Early retirement is typically the time to check off those bucket list items. Traveling and other physically-demanding activities are best done earlier in retirement. As you age and your ability to do physical activity declines, activities like travel will become more difficult and less enjoyable. A prime goal for a successful retirement is that you do not reach the end wishing you’d done more when you were able.
Later in retirement as you age, your health inevitably declines, which means you spend more on medical expenses. Planning properly for this can result in your out-of-pocket medical expenses remaining steady even as those healthcare bills increase.
That leaves the middle years of retirement as, frequently, the least expensive part. You’re no longer traveling or doing other expensive activities, but you haven’t yet started racking up those higher healthcare costs. All that raises the question: How do I approach budgeting in retirement so I don’t run out of money, but also have the flexibility to spend more in the early and later years?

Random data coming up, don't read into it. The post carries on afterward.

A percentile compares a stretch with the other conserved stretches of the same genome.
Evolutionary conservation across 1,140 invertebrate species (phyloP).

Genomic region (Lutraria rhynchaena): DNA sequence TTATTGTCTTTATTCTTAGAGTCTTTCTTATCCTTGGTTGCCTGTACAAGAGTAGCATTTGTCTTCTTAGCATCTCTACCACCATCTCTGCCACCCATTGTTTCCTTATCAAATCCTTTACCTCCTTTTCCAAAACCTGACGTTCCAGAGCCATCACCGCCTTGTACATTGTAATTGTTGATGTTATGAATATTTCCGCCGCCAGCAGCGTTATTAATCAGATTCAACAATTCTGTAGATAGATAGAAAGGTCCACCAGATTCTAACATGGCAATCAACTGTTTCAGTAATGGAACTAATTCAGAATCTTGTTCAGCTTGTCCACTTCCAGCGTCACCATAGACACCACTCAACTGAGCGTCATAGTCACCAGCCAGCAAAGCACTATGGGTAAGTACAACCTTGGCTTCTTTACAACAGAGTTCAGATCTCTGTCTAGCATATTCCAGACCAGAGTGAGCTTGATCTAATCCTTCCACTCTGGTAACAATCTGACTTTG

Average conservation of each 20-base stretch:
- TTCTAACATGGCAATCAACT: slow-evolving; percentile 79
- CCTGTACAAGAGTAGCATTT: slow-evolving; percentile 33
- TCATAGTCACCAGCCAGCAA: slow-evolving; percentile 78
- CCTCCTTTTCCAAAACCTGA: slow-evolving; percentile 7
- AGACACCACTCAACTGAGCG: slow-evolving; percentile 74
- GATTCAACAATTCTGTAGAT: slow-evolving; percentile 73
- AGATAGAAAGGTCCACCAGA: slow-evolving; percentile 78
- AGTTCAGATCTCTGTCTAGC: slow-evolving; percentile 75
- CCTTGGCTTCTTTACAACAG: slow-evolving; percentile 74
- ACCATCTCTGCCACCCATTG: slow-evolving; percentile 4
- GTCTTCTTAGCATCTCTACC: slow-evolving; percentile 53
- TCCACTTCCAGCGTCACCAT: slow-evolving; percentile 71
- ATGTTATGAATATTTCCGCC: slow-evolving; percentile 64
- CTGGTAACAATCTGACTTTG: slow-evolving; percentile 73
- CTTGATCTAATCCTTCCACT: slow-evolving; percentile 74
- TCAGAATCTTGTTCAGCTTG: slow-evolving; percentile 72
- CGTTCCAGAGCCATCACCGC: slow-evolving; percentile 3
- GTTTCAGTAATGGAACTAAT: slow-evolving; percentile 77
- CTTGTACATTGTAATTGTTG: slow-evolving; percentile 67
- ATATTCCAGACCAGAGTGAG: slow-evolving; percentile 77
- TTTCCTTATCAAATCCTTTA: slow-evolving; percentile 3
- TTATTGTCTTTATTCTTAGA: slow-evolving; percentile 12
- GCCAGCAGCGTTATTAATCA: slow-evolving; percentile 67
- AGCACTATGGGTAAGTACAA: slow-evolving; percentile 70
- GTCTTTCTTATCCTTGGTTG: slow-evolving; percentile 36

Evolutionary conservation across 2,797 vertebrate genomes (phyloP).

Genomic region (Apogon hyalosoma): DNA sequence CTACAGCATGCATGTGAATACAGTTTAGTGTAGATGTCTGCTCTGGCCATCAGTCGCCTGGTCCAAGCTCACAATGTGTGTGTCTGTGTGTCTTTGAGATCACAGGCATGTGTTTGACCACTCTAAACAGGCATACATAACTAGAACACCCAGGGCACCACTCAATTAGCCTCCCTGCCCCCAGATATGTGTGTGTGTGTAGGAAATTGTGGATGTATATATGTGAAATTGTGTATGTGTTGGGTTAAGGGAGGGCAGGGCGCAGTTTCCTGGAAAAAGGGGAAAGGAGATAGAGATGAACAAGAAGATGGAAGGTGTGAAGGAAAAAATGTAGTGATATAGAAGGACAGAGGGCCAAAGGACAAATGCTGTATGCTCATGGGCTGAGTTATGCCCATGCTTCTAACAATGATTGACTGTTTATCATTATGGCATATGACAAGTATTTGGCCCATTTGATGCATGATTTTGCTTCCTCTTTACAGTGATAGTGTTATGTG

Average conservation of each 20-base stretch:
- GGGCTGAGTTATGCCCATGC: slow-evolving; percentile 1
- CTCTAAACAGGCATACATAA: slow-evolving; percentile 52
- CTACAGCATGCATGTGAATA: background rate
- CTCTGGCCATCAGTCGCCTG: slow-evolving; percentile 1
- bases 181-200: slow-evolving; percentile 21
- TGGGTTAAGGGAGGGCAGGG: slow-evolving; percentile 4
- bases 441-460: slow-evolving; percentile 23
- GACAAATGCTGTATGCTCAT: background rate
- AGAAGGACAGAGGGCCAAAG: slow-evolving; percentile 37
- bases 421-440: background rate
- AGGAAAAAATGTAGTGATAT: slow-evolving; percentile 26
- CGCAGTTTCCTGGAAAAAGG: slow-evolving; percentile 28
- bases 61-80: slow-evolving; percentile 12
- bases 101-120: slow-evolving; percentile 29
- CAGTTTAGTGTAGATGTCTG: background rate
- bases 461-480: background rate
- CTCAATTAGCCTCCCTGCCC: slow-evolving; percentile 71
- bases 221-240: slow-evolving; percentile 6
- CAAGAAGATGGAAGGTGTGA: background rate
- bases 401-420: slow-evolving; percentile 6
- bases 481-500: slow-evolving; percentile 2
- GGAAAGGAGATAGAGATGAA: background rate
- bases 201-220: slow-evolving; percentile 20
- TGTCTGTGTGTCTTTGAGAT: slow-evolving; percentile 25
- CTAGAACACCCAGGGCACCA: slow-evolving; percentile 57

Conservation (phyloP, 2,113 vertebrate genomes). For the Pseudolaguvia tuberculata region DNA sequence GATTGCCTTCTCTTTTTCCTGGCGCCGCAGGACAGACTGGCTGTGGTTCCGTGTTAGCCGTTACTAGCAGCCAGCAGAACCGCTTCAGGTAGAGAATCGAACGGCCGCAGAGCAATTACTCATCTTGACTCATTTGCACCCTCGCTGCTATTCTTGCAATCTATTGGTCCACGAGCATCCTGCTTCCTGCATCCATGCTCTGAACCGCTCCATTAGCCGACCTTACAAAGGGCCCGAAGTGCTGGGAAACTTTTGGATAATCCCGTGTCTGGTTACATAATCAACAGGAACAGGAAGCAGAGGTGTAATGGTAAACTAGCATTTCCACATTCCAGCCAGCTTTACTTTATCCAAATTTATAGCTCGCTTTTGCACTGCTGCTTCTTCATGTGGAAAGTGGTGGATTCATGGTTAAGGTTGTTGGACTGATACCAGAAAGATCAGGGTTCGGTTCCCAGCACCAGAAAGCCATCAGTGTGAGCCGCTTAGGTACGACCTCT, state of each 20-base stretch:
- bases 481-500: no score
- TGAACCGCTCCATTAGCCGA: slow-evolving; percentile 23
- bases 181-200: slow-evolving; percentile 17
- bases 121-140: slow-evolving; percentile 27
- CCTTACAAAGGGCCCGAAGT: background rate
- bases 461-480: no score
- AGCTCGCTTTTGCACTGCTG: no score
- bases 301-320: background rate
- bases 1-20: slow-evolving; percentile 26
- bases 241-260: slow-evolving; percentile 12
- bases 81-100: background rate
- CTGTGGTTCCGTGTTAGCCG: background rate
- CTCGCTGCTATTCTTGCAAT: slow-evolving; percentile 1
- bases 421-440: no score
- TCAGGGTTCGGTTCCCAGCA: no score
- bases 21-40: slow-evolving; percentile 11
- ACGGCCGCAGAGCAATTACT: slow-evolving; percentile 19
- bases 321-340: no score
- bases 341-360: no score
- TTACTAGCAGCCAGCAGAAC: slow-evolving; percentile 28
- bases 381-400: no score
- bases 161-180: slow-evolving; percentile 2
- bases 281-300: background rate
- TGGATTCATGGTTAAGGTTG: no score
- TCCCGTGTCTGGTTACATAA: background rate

This is where cashflow modeling comes in. At Asset Preservation Wealth & Tax, we have a special system called eMoney Advisor. It allows us to run cashflow analyses of various retirement spending plans, and it calculates the probability of each plan’s success. It’s a great way to highlight flaws in a client’s concept of retirement spending.
Some clients will assume that because they have $2 million saved for retirement, they’re guaranteed to not run out of money. That might be true if they keep their expenses down, but what if they spend an average of half a million dollars every year? Their retirement funds are unlikely to last!
Clearly, thinking about funding your retirement lifestyle is complicated. There are many moving variables along with quite a few unknowns; after all, no one knows how long their retirement will last. That’s why it’s important to start thinking about your retirement lifestyle as early as possible. Ideally, you should be considering retirement on the first day of your first job!
The earlier you start thinking about retirement, the sooner you can start to plan for anticipated expenses and shore up your savings to meet them without sacrificing your retirement lifestyle.
Being broke as a senior citizen is no fun! But a retirement filled with endless days of frugality due to fear of running out of money isn’t much fun either. By thoroughly planning your retirement you can avoid both unpleasant extremes. It’s important for you to work with an experienced financial advisor who can help you set, and meet, your retirement lifestyle goals.
Stewart Willis is the founder and president of Asset Preservation Wealth & Tax, a financial planning firm in Phoenix, Arizona. Investment advisory services offered through Foundations Investment Advisors, LLC, an SEC registered investment adviser.